Dr. Acero is author of the books "Acoustical and Environmental Robustness in Automatic Speech Recognition" (Kluwer, 1993) and "Spoken Language Processing" (Prentice Hall, 2001), has written invited chapters in 4 edited books and 200 technical papers. He holds 78 US patents. Dr. Acero is a Fellow of IEEE. He has served the IEEE Signal Processing Society as Vice President Technical Directions (2007-2009), Director Industrial Relations (2009-2011), 2006 Distinguished Lecturer, member of the Board of Governors (2004-2005), Associate Editor for IEEE Signal Processing Letters (2003-2005) and IEEE Transactions of Audio, Speech and Language Processing (2005-2007), and member of the editorial board of IEEE Journal of Selected Topics in Signal Processing (2006-2008) and IEEE Signal Processing Magazine (2008-2010). He also served as member (1996–2000) and Chair (2000-2002) of the Speech Technical Committee of the IEEE Signal Processing Society. He was Publications Chair of ICASSP98, Sponsorship Chair of the 1999 IEEE Workshop on Automatic Speech Recognition and Understanding, and General Co-Chair of the 2001 IEEE Workshop on Automatic Speech Recognition and Understanding. Since 2004, Dr. Acero, along with co-authors Drs. Huang and Hon, has been using proceeds from their textbook “Spoken Language Processing” to fund the “IEEE Spoken Language Processing Student Travel Grant” for the best ICASSP student papers in the speech area. Dr. Acero served as member of the editorial board of Computer Speech and Language and and member of Carnegie Mellon University Dean’s Leadership Council for College of Engineering.



billbyrne Bill Byrne. University of Cambridge (UK).

Title: “Hierarchical phrase-based statistical machine translation with weighted finite state transducers”.

PDF file with the presentation at FALA2010

Abstract: I will present a introduction and review of recent developments in statistical machine translation which exploit weighted finite state transducers to implement a variety of search and estimation algorithms. The presentation will describe work done at the University of Cambridge and the University of Vigo by Adrià de Gispert, Gonzalo Iglesias, Graeme Blackwood, and Jamie Brunning. The focus will be mainly on translation but the approaches described are general and are also applicable to other problems in speech and language processing.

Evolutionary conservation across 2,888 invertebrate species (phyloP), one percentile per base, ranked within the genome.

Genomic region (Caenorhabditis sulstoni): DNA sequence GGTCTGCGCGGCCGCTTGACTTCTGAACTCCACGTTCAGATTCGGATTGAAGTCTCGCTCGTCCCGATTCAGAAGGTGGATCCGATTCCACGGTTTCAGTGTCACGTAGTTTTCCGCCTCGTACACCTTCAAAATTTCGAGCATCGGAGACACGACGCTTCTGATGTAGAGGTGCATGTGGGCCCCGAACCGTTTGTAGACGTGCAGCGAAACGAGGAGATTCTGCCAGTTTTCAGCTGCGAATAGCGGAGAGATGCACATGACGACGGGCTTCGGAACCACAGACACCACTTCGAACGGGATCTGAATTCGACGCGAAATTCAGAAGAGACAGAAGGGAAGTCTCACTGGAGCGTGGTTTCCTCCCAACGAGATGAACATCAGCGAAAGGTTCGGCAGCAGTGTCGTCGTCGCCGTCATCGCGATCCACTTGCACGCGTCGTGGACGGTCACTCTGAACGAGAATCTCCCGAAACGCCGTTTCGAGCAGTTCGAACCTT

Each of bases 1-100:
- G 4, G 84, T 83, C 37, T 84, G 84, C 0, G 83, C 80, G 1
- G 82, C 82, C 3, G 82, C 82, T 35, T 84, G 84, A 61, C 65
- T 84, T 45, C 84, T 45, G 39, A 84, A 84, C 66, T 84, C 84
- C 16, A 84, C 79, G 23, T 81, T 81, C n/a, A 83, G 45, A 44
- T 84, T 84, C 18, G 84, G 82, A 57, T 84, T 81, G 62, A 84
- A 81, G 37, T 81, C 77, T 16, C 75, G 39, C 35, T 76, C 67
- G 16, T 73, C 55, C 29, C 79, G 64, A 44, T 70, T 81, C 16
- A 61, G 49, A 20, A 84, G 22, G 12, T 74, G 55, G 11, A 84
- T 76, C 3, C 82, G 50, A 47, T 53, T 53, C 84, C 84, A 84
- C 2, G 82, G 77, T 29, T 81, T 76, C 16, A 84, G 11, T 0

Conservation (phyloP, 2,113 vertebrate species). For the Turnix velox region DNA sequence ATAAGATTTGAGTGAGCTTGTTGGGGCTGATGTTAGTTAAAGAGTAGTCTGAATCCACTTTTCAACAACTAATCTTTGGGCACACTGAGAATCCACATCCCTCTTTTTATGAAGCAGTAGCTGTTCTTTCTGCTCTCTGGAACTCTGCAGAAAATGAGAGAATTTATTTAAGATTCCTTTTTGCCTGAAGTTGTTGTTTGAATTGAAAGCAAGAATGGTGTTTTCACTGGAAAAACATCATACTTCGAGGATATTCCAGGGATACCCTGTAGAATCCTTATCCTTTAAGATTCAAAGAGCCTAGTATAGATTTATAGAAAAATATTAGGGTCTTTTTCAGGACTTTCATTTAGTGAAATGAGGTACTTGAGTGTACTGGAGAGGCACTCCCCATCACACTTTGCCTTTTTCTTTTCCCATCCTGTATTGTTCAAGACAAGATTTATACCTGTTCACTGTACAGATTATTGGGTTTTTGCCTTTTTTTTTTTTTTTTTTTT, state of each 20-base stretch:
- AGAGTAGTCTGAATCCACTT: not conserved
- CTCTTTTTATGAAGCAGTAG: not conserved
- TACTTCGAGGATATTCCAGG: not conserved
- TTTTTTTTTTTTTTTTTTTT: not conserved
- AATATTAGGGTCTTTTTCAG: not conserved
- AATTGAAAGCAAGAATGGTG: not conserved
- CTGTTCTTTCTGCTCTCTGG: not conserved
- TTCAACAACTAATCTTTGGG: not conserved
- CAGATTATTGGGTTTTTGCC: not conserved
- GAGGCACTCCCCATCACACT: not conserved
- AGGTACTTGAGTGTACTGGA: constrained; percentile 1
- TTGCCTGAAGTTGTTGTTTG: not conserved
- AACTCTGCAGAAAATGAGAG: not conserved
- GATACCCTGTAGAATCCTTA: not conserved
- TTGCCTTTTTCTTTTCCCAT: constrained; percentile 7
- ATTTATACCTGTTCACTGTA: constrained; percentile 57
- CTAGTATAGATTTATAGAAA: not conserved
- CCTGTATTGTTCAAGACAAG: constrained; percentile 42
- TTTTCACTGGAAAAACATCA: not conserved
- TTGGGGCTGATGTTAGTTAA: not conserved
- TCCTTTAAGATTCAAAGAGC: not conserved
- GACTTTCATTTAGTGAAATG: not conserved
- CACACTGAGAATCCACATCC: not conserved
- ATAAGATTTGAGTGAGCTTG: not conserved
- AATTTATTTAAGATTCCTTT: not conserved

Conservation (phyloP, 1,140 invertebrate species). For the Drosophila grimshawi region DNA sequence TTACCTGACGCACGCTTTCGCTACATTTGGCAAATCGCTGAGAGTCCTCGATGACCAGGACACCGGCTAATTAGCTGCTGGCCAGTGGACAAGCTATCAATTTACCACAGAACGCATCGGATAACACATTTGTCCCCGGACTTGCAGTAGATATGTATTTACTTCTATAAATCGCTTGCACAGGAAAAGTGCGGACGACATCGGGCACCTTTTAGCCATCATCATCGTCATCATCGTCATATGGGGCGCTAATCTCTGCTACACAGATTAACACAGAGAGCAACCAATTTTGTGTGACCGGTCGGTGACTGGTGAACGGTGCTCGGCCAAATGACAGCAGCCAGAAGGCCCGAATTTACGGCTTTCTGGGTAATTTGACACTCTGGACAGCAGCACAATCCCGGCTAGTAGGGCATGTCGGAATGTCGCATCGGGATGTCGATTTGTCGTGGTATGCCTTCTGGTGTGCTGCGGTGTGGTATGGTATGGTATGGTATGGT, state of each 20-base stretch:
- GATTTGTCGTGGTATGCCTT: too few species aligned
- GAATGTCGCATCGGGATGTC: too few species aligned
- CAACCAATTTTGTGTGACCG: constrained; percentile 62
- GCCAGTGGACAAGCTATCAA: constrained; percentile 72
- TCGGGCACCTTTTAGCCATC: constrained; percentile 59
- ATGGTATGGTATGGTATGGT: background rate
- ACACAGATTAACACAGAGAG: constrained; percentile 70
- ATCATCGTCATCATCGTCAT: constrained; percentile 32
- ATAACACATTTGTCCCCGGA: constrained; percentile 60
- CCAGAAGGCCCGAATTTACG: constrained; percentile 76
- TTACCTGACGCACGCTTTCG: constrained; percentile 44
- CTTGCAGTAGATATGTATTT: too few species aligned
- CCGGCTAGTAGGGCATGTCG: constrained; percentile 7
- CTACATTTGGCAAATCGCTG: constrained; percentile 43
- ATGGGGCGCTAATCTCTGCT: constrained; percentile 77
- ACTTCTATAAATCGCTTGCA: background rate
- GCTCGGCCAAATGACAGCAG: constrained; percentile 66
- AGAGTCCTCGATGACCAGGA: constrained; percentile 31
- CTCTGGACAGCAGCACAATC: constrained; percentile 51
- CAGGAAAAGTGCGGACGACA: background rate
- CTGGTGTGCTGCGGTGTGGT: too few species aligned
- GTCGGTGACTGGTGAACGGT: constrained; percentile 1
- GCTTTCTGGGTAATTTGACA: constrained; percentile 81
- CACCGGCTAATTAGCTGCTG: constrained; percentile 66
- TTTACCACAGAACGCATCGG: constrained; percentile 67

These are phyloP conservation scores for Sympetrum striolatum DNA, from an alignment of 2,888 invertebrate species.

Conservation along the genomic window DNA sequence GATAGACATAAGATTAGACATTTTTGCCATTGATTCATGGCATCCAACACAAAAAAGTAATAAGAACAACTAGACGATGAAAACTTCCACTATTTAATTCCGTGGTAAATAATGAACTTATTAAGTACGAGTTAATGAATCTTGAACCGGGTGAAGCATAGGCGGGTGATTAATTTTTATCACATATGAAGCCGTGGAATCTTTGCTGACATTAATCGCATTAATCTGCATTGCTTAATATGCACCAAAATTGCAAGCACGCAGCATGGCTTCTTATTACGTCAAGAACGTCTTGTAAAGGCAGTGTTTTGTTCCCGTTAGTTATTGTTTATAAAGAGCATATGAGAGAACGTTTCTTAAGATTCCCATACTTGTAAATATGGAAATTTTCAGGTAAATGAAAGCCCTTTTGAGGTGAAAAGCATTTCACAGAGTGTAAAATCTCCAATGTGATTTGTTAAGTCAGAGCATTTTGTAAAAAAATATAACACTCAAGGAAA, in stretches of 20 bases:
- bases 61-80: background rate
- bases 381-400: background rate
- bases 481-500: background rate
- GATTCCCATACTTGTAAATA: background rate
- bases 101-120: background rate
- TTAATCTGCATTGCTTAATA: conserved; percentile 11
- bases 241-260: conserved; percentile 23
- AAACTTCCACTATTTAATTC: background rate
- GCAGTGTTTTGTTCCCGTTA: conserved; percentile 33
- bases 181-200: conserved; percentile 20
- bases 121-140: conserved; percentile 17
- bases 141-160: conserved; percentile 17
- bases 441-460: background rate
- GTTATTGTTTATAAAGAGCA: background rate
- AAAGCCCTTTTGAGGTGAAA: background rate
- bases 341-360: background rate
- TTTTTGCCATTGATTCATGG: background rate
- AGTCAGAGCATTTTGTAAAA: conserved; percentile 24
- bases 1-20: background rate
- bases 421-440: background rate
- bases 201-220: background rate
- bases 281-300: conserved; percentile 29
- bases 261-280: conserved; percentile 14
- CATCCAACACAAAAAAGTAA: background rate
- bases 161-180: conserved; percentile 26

Speaker Bio: Bill Byrne is a Reader in Information Engineering in the Department of Engineering, University of Cambridge. His research is in statistical modelling techniques for speech and language processing, and he has worked on a variety of search and estimation algorithms for speech recognition, speech synthesis, and statistical machine translation. Current research interests include cross-lingual acoustic modelling for speech synthesis, weighted finite state transducers for hierarchical and syntactic phrase-based translation, and the use of natural language generation in statistical machine translation. He has published more than 100 refereed journal articles and conference papers and has an extensive history of editorial and professional service. He has received research funding from NSF(USA), DARPA(USA), Microsoft, and Google, and he is currently coordinator of the ICT-FP7 project FAUST (faust-fp7.eu) on interactive statistical machine translation. He came to Cambridge in 2004 as a Lecturer in Speech Processing, having been Research Associate Professor at the Johns Hopkins University Center for Language and Speech Processing (USA). He received his Ph.D. in Electrical Engineering from the University of Maryland, College Park, and he is a Fellow of Clare College, Cambridge.